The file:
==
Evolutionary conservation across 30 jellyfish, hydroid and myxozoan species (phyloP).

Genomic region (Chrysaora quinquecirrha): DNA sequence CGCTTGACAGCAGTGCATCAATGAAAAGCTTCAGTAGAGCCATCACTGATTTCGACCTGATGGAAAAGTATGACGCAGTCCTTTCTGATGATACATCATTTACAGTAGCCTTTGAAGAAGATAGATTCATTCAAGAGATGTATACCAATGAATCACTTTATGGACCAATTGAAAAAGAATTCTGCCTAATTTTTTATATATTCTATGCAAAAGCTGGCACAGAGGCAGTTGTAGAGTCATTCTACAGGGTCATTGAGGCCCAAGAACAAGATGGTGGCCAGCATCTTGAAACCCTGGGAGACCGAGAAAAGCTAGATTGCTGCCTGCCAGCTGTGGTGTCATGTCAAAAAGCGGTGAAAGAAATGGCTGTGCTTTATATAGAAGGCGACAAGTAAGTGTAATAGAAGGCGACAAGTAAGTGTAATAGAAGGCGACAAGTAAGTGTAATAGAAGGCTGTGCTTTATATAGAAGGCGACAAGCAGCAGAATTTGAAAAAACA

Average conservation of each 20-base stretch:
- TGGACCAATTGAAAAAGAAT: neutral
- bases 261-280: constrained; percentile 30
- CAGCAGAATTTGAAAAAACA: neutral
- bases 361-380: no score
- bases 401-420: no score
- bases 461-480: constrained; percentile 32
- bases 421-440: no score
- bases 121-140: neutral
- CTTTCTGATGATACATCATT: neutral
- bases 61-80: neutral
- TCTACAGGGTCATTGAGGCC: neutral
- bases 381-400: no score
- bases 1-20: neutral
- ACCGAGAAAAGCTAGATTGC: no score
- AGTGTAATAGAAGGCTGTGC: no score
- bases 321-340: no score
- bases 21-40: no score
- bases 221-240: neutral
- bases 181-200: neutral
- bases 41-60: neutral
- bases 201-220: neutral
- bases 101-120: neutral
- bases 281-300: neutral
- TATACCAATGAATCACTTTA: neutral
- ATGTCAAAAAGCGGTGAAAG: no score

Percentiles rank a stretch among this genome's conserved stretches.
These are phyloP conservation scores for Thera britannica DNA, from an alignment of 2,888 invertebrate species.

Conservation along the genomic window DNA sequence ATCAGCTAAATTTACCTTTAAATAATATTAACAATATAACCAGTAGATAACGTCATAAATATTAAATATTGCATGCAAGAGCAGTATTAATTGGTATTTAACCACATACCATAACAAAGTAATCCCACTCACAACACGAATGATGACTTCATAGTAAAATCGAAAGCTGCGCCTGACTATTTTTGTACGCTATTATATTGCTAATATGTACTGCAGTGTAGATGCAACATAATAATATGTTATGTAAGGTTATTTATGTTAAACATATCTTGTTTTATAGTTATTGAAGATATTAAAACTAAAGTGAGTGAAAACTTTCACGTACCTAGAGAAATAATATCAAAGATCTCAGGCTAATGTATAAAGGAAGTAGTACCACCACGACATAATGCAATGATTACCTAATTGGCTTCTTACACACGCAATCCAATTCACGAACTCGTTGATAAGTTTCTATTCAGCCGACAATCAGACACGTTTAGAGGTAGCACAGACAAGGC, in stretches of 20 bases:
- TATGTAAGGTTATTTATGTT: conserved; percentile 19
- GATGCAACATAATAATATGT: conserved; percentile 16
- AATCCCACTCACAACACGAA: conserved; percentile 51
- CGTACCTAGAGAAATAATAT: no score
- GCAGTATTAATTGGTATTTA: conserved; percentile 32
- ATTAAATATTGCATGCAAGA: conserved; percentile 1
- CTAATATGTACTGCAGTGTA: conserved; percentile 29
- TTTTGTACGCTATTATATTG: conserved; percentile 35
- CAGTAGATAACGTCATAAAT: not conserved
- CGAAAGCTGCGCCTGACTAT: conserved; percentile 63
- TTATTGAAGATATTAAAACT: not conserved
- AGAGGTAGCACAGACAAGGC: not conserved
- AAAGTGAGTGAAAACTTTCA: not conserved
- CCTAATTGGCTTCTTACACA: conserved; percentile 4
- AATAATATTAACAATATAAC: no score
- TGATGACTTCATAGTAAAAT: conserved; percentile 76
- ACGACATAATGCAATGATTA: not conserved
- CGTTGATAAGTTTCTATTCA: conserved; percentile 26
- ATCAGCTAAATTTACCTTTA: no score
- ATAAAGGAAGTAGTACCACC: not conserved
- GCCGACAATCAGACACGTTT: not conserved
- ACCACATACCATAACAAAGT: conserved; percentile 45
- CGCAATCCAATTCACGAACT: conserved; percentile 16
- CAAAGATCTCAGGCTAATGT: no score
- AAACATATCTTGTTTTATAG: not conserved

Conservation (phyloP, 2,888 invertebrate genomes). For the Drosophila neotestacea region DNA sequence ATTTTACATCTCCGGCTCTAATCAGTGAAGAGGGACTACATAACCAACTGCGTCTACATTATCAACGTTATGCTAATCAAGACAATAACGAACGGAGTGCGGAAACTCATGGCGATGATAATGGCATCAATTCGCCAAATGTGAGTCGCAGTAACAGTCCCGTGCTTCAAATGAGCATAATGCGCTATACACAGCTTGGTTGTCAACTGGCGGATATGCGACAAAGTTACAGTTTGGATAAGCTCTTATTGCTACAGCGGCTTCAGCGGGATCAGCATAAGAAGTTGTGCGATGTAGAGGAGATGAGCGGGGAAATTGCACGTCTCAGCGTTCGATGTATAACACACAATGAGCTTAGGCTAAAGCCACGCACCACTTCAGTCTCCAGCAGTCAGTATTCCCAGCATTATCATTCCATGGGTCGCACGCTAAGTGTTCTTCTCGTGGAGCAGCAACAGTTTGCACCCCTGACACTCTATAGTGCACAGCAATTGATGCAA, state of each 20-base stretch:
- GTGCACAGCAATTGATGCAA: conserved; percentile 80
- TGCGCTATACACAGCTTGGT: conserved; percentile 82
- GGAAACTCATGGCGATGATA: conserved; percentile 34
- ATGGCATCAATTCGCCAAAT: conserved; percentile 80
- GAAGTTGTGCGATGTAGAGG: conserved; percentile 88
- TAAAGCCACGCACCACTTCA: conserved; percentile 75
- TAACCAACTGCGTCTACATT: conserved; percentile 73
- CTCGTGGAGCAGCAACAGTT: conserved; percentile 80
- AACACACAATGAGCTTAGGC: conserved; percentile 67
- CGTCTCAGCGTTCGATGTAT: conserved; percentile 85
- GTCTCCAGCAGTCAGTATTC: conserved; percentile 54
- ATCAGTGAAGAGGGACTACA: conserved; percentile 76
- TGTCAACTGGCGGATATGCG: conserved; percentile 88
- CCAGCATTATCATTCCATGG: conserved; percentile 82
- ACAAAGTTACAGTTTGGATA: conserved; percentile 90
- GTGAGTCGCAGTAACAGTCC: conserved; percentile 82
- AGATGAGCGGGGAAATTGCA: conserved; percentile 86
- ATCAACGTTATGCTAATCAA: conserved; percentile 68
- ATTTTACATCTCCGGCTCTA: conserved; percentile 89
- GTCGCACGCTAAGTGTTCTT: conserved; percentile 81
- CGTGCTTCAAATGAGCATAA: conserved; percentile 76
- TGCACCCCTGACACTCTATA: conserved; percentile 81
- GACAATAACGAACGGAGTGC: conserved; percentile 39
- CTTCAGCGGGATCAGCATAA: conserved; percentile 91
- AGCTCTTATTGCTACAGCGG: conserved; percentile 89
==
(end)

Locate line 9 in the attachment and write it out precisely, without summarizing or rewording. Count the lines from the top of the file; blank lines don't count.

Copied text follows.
- bases 461-480: constrained; percentile 32